Ronald Reagan once said, “Nothing is so permanent as a temporary government program.” Last night’s vote on health care reform was heralded by supporter as a “historic vote” which will dramatically change American health care. Assuming that the Senate passes the bill using reconciliation (i.e. the nuclear option), will it actually become a permanent program?
There is reason to think it might not. For starters, none of the major spending provisions – the subsidies for insurance or the additional Medicaid provisions – will take place until 2014, four years from now. Likewise, while some of the tax hikes occur immediately, the major ones, including the individual mandate, employer mandate, tax on high income earners, and tax on “cadillac” health care plans won’t begin for several years either. That is, there is a lot of time between the passage of the bill and an actual government program.
The first set of challenges the legislation will face are Constitutional. There are a number of issues in the health care legislation, in particular the individual mandate, that would seem to be unconstitutional. Indeed a number of state attorneys general are already preparing legal challenges to the bill. Previously, a number of AGs threatened to sue over mandates that would pass costs on to the states. Additionally, some attorneys generals are preparing a suit over the individual mandate.
The second challenge to the health care bill will come from state legislators. Thirty-eight states have some version of a Freedom of Choice in Health Care bill introduced, which would effectively work to undermine any federal (or state) mandate placed on individuals to buy insurance products. Indeed, Virginia has already signed into law a Health Care Freedom Act which reads,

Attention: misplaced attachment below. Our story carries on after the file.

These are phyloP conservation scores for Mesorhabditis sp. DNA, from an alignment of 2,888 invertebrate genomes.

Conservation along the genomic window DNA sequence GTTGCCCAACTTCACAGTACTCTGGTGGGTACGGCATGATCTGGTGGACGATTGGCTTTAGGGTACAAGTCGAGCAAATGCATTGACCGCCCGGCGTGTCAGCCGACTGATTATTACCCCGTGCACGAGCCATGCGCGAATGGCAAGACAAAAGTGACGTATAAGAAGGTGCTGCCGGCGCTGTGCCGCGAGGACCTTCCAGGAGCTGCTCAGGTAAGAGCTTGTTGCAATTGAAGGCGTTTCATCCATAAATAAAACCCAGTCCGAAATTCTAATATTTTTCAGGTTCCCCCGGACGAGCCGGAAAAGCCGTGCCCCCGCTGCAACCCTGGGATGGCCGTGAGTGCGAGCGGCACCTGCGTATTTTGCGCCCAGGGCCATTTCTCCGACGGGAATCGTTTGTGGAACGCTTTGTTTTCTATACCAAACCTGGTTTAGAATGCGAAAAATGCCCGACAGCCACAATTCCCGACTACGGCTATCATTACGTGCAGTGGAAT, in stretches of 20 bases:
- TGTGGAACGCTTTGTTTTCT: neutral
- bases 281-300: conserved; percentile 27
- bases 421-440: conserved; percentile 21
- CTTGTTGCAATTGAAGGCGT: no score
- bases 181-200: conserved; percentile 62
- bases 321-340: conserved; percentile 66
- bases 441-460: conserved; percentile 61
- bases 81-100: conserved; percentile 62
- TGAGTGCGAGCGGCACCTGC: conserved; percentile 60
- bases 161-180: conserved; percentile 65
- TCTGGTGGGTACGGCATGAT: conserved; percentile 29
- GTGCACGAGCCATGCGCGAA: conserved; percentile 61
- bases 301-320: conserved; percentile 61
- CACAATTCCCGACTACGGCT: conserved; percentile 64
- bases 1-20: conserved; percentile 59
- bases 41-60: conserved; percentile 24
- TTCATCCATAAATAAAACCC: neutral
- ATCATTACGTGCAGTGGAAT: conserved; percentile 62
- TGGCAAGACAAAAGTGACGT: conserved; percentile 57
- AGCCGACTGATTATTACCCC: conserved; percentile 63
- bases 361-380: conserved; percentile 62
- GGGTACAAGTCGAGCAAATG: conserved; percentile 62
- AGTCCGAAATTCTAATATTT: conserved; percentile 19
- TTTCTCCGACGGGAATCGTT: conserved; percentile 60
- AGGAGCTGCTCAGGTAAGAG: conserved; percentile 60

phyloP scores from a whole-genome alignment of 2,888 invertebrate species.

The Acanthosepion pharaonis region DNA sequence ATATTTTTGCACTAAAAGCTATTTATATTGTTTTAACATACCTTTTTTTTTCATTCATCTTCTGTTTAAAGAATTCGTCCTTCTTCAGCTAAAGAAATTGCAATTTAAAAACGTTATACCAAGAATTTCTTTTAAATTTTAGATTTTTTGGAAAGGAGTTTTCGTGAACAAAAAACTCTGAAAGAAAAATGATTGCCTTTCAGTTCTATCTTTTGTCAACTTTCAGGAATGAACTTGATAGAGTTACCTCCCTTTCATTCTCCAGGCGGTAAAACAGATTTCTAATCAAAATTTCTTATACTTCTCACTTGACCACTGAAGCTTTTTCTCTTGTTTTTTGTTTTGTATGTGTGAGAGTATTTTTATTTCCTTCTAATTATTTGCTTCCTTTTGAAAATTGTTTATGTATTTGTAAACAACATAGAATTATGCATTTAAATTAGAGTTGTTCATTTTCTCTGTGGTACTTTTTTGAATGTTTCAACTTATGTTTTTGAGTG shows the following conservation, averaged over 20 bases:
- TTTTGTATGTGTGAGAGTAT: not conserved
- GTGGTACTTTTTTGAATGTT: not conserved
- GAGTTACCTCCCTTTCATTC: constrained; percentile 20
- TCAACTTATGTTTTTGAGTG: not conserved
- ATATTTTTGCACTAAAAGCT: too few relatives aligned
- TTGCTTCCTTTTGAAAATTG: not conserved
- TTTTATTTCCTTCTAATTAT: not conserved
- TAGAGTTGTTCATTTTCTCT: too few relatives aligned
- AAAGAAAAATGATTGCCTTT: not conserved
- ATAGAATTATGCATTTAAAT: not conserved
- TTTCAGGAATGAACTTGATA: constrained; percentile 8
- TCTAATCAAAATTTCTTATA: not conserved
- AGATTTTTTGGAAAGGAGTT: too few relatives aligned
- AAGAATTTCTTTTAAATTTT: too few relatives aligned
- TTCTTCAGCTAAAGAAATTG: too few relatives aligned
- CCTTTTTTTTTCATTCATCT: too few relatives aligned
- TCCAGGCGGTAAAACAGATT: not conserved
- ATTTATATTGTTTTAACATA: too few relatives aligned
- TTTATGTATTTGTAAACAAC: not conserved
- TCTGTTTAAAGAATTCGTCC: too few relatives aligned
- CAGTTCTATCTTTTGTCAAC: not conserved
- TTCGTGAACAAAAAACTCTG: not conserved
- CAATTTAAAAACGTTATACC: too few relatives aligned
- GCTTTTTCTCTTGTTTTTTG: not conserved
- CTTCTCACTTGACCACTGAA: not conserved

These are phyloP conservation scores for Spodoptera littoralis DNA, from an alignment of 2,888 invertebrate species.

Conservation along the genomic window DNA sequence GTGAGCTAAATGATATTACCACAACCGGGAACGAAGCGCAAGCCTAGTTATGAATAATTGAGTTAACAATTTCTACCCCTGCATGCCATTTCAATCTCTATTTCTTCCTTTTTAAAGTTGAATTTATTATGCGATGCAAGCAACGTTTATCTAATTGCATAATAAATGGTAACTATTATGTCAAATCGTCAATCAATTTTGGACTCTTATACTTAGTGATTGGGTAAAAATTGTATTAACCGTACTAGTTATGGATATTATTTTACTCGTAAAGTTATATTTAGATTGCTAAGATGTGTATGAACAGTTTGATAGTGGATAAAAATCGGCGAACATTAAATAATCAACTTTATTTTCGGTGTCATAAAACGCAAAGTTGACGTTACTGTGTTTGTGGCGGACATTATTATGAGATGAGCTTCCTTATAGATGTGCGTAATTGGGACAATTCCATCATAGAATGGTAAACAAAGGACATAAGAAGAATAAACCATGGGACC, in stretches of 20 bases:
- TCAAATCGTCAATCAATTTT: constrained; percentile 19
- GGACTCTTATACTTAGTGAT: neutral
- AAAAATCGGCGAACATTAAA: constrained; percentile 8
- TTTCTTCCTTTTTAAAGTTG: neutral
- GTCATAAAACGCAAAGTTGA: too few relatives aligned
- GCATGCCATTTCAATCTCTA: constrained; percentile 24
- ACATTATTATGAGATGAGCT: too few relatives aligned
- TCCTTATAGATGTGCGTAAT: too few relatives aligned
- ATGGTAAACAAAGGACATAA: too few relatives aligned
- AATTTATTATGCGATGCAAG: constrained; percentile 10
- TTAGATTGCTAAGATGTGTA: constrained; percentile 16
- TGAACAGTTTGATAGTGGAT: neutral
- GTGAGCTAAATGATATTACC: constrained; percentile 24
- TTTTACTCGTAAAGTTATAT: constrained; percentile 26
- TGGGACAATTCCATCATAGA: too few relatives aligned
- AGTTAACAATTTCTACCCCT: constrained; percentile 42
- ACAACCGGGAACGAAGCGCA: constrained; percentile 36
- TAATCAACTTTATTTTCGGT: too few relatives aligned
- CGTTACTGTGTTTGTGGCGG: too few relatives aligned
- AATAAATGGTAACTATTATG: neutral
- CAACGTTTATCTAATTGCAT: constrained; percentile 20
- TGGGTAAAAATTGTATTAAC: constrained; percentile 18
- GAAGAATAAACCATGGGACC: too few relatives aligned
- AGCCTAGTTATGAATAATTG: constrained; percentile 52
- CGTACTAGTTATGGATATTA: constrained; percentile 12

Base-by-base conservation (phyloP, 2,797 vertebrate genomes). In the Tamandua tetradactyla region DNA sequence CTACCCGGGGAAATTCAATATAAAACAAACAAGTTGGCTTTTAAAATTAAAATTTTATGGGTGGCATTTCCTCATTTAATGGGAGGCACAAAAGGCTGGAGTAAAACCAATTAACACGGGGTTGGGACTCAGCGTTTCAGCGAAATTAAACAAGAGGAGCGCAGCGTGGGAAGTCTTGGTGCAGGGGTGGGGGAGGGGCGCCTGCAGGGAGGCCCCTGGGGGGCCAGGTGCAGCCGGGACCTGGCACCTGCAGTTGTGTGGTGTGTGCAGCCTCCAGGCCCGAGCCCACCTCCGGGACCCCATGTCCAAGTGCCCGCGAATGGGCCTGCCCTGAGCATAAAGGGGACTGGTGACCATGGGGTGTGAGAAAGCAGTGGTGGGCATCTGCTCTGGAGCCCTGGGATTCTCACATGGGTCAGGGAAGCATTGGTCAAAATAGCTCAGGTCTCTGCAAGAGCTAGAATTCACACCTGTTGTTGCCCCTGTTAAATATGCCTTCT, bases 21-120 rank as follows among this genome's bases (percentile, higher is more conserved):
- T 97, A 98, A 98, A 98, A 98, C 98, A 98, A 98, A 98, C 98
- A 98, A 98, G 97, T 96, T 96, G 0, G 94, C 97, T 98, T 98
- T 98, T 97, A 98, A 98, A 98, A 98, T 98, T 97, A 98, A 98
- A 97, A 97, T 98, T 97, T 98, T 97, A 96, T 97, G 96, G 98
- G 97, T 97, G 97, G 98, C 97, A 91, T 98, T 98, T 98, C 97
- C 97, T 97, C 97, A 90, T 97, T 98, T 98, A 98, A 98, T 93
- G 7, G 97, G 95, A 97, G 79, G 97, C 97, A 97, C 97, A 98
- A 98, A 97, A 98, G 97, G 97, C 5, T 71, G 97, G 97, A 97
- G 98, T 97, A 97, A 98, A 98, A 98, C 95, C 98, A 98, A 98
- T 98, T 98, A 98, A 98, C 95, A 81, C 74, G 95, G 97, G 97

No resident of this Commonwealth, … shall be required to obtain or maintain a policy of individual insurance coverage.
Idaho has also has passed a law to similar effect, and Arizona voters will have the opportunity to vote on a state constitutional amendment supporting health care freedom in November. Similar legislation has been introduced in Pennsylvania, including both a statute (HB 2053) and constitutional amendment (HB 2179). The Economist gives a quick synopsis of the legal precedent in which state protections of individual rights have trumped federal laws.
Finally, there is the opportunity for popular repeal. The House passed the bill only with the slimmest of margins, and with only bipartisan opposition – every Republican, along with 34 Democrats – voted against the packaged. The latest Rasmussen poll shows that 54% of voters oppose the latest health care bill, while only 41% support it.
Health care is undoubtedly going to be an election issue in November — and remember, there will be two election cycles (2010 and 2012) before the health care provisions go into law. Larry Sabato’s latest projections forecast Republican gains of 7 Senate seats and 27 House seats. And many organizations, including the Club for Growth, are pushing Repeal It! as a campaign issue.
The battle over health care reform is far from over.